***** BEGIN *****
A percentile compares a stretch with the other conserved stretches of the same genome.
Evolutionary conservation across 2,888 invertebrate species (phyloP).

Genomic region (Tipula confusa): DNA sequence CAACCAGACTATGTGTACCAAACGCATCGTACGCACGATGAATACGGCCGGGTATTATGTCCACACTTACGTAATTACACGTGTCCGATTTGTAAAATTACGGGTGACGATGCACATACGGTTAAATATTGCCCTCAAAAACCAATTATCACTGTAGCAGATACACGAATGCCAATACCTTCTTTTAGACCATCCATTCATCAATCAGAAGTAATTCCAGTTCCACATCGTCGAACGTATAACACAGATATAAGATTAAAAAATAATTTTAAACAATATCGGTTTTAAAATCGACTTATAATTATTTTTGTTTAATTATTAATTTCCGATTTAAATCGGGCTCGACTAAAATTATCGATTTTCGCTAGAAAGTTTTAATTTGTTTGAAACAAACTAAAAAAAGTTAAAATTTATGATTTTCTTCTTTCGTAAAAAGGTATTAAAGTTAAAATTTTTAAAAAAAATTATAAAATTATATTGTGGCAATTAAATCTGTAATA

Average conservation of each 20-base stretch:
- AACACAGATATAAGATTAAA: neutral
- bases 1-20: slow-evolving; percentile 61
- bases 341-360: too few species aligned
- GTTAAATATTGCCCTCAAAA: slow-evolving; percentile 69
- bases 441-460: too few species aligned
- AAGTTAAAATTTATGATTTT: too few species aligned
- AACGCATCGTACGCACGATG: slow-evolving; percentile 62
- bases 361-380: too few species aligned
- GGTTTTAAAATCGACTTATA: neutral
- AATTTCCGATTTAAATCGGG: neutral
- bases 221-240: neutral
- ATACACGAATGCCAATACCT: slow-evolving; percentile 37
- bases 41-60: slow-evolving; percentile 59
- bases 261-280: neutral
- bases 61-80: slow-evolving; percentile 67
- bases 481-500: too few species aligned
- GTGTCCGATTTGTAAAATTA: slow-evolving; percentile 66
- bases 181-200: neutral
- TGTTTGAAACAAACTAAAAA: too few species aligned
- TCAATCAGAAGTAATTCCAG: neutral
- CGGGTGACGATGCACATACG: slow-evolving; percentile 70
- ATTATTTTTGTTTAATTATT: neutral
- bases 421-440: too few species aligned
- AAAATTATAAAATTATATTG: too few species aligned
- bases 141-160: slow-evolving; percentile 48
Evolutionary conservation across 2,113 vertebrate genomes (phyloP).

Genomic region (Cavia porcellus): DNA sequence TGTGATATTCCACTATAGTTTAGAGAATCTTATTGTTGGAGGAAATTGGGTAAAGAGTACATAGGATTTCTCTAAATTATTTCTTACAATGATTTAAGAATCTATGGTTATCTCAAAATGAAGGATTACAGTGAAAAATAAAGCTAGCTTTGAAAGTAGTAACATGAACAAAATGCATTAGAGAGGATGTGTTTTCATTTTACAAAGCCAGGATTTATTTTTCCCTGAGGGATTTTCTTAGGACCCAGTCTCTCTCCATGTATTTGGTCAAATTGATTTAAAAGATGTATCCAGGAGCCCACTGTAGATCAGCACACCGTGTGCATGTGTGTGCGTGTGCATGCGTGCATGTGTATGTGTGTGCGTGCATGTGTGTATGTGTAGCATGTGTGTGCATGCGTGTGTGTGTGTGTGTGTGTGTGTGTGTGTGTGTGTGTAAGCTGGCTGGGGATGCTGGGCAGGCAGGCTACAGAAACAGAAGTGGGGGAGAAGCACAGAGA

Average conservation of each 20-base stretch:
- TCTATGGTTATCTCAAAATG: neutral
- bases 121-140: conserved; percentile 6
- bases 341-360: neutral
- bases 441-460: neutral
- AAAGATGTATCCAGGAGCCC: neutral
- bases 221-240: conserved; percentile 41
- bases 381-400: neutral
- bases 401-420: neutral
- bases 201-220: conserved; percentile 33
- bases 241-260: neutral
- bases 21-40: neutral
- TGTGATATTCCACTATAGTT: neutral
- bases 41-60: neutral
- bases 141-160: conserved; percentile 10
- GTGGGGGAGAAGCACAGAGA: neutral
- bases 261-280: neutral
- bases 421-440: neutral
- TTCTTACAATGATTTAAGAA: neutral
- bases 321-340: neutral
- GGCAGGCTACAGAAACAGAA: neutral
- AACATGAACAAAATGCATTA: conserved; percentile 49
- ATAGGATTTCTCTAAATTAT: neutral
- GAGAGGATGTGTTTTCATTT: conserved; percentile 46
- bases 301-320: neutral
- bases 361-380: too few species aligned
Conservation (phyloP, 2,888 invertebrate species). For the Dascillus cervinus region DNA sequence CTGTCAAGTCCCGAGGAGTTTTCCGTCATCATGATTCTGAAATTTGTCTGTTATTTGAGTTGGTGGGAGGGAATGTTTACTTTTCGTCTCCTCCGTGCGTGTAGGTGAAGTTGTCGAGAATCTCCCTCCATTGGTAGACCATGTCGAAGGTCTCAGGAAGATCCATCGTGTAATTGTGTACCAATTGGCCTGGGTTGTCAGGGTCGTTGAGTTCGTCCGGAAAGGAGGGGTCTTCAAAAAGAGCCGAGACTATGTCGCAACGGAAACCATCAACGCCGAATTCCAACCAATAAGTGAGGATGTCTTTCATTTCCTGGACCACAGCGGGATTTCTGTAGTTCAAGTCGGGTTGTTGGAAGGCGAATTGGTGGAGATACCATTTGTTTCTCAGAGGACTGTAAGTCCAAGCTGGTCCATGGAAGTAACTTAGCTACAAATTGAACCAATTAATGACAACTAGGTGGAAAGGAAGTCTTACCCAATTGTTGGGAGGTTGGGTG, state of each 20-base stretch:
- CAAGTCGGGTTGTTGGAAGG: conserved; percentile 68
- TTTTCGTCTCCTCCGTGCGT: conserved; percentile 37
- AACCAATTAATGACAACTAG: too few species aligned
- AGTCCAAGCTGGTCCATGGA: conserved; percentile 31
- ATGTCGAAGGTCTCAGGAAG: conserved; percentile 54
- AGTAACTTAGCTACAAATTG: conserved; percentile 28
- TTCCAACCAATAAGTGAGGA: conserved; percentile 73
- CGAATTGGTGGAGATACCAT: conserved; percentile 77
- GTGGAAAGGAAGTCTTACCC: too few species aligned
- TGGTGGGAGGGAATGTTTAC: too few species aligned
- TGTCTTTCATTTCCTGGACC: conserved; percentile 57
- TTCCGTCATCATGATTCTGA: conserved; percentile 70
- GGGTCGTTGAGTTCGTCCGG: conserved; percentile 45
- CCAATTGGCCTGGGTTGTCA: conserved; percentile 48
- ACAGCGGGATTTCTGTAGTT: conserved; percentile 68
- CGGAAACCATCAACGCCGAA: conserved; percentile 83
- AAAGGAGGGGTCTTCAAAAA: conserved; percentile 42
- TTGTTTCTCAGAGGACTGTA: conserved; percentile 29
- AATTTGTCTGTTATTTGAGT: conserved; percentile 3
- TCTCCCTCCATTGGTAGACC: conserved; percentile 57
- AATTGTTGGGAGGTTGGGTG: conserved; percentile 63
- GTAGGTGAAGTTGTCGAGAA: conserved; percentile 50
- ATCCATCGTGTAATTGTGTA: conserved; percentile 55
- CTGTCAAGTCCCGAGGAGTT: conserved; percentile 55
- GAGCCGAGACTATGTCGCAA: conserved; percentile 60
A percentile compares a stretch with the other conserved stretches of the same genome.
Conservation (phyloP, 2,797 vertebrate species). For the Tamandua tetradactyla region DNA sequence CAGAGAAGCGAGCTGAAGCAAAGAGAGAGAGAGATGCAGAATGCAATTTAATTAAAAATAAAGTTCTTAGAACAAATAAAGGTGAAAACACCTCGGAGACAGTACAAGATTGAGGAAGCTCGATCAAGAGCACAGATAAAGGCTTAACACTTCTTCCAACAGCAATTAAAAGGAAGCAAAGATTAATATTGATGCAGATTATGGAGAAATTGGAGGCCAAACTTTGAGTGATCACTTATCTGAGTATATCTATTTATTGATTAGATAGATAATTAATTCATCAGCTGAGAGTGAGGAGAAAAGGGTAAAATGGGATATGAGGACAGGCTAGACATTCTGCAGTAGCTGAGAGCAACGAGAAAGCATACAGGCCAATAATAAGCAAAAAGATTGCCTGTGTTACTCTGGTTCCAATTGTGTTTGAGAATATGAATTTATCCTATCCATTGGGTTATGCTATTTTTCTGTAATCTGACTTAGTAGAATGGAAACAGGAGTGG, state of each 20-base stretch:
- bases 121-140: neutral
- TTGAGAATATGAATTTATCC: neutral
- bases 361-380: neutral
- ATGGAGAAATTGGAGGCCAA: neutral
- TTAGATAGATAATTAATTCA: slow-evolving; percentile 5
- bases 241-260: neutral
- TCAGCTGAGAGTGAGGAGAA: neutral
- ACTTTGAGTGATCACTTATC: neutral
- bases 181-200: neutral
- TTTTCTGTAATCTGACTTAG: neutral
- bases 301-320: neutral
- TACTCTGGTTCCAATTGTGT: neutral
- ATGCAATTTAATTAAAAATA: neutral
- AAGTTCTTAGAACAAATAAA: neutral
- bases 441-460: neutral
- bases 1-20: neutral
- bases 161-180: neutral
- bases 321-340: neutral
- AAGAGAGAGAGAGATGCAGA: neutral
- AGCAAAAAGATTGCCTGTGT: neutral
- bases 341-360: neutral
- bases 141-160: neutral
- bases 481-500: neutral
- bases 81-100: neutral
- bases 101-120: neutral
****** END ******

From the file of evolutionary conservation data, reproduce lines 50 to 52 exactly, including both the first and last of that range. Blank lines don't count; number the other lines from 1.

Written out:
- TTCTTACAATGATTTAAGAA: neutral
- bases 321-340: neutral
- GGCAGGCTACAGAAACAGAA: neutral